You can probably tell that I think horse racing is a beautiful, adrenaline-pumping thing to see. So I’m staying with it for one more item, especially since the following video captures “one of the most iconic moments in the history of sport”.

This is Secretariat’s race at Belmont 40 years ago, the race in which he won the Triple Crown, having already won the Kentucky Derby and the Preakness. He was so favored to win that only four other horses were entered and the track didn’t even take “show” bets. In fact, he was so favored by bettors that he would have paid more to show than to win. Over 5,000 winning tickets were never redeemed because the holders valued them more as souvenirs than for their cash value.

To this day his speed for 1.5 miles has never been equaled. That is definitely metal.





Okay, for some of you the last two items may have been borderline too-dramatic-and-eloquent. For you, here’s a short video of a boa constrictor eating a female howler monkey head-first in the Brazilian Amazon.



I go back and forth. I can’t quite decide whether I’d like to see more of this fatality, but I’m leaning toward “that video was too fuckin’ short”.

(Via a tip from Austin Weber. More details about this rare video can be found here.)



To wrap up this installment of THAT’S METAL!, let’s move from the brutal to the beautiful again. Every frame in the following video is a photograph taken from the International Space Station and assembled by Knate Myers. Nice choice of music, too (even though it’s not metal): John Murphy’s “Sunshine (Adagio in D Minor)”. Spectacular.

View from the ISS at Night from Knate Myers on Vimeo.

  17 Responses to ““THAT’S METAL!” — BUT IT’S NOT MUSIC (NO. 80)”

  1. The ISS is the most expensive thing mankind has ever built (obviously). When it’s ultimately abandoned it will slowly descend into the earth’s atmosphere and burn up. Very metal, yet very disappointing.

  2. I wanted to see one of the gostra-ers actually get the flag, but then fall on the way back. Does that make me a cynic?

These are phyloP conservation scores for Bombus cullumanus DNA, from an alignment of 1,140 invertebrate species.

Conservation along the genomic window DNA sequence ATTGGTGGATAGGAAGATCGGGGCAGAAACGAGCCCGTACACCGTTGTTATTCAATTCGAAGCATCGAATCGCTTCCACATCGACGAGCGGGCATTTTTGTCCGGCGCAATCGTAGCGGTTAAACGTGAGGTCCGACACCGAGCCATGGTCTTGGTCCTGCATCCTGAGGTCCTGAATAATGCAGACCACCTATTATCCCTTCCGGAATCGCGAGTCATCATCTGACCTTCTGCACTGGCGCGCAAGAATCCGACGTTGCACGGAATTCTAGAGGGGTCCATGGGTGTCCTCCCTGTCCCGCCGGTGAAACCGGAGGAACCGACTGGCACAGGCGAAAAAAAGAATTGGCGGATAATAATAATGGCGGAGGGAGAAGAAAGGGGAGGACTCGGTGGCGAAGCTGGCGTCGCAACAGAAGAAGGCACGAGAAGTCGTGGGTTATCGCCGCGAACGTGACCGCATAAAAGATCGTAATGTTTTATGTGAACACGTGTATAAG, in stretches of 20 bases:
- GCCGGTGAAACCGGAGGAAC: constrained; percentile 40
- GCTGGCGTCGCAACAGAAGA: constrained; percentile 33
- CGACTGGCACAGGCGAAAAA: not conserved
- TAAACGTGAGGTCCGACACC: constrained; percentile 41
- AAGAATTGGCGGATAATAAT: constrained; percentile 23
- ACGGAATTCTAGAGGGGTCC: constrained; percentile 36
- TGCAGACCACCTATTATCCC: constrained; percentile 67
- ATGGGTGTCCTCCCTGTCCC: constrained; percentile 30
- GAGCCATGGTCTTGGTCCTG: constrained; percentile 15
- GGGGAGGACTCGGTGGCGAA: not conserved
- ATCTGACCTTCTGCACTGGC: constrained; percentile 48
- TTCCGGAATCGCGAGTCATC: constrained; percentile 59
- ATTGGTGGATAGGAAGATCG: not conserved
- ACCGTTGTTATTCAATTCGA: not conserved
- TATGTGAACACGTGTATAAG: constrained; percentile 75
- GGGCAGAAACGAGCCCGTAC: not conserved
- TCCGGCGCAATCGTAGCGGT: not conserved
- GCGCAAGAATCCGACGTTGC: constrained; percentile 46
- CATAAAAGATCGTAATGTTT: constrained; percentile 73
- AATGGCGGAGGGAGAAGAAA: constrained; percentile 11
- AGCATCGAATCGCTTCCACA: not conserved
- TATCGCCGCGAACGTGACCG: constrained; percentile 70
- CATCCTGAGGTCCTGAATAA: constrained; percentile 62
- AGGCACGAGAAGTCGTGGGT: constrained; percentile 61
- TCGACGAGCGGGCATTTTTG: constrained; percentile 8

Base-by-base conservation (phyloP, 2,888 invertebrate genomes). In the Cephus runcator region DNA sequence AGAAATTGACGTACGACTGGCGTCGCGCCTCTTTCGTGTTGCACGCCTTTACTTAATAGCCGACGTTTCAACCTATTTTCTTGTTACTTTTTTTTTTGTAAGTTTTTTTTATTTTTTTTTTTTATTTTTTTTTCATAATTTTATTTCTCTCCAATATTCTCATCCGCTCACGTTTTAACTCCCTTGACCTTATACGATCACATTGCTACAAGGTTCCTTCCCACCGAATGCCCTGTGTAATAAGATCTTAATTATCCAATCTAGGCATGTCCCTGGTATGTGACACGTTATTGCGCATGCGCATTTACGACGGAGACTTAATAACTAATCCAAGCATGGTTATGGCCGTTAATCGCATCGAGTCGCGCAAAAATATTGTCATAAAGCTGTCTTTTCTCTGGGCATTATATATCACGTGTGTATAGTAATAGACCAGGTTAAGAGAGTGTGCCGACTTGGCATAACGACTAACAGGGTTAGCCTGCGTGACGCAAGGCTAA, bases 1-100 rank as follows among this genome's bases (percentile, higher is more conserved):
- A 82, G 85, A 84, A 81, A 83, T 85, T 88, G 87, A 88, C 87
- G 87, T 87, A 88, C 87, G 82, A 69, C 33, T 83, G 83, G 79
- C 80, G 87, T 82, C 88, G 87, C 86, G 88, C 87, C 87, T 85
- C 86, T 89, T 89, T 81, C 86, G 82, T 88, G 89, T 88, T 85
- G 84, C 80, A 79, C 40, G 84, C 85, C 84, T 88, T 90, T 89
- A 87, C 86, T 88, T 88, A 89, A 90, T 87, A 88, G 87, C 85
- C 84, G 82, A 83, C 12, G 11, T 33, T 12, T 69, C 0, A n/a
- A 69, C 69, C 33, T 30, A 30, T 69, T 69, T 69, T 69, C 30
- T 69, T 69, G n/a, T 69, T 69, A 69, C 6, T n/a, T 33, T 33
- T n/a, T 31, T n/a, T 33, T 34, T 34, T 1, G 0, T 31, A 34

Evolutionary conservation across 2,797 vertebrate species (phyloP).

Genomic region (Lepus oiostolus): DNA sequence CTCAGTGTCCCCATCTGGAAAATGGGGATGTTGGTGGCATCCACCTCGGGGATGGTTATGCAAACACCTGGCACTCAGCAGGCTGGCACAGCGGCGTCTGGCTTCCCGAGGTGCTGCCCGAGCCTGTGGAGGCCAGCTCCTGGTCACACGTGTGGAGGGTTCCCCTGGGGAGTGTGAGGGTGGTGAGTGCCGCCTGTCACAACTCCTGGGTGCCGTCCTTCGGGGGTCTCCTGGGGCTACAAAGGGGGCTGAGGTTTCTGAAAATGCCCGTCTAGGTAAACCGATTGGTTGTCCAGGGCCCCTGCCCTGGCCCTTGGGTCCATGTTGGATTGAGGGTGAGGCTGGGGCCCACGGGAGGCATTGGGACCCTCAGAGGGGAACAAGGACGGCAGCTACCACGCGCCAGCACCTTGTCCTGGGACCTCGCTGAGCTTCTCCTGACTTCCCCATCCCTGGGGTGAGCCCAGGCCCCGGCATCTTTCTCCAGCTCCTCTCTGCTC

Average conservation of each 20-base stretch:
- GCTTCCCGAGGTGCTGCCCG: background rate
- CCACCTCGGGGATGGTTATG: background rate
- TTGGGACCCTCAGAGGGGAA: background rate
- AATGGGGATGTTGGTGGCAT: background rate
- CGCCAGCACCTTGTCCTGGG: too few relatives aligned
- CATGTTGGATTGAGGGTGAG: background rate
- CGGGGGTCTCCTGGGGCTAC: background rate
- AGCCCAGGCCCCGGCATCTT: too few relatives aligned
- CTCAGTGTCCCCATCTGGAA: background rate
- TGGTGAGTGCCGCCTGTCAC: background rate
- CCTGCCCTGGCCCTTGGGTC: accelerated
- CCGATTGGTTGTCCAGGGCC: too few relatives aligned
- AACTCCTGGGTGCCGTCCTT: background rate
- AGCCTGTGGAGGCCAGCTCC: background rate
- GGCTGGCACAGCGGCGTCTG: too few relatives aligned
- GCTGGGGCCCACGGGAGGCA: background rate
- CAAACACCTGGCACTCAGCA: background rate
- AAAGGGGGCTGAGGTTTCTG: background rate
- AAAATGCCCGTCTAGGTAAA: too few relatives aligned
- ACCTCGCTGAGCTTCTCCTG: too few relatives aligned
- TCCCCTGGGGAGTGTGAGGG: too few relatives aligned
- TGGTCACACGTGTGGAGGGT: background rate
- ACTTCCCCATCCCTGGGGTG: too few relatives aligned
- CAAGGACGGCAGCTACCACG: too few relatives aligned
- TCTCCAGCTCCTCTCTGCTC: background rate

3. the space station video was so cool i had to chromecast it to the tv so we could watch it on a large screen with bose sound, really beautiful. could you imagine being able to look out your “office” window and see that everyday? wow..

    • It must have been breathtaking. Pretty stunning just seeing the video, and those images only a tiny fraction of what the ISS crew witnessed.

    • One thing that got me thinking is that it looks like you can see the Aurora Borealis from up there too – obviously it’s visible from earth but I hadn’t thought about the effect being the same from the opposite perspective.

      Actually there’s a service you can sign up to and receive texts or emails about when the ISS is flying over your place in the world:
      On the one hand, sure it just looks like a moving star, but on the other it’s pretty amazing to get an email, shoot outside, and at precisely the moment they say, see this thing moving across the sky and think that humans put it there, and there’s a few of them inside.

      • That is fuckin cool. If only I lived in a place where you could see the night sky more than about 10 days out of the year.

        • Seriously. I keep reading about meteor showers and such that are supposed to be really amazing and keeping track of the dates to try to see them. Almost every time it’s been cloudy or raining. It’s especially stupid because it’s actually been a fairly dry summer here.

  4. As a Kentuckian, wooooo horse-racing…very metal.

  5. Nothing makes me think of saints and clergy like barechested men and greased poles…

    Those corpse copters were so fucking weird I can’t just even. No. What?

    • Those Dutchmen should do a fan poll to select the next corpse for copterization. I’d vote for a loris, enhanced with headlights the size of loris eyes, to be flown at dusk through some unsuspecting suburb. Pants would be shit.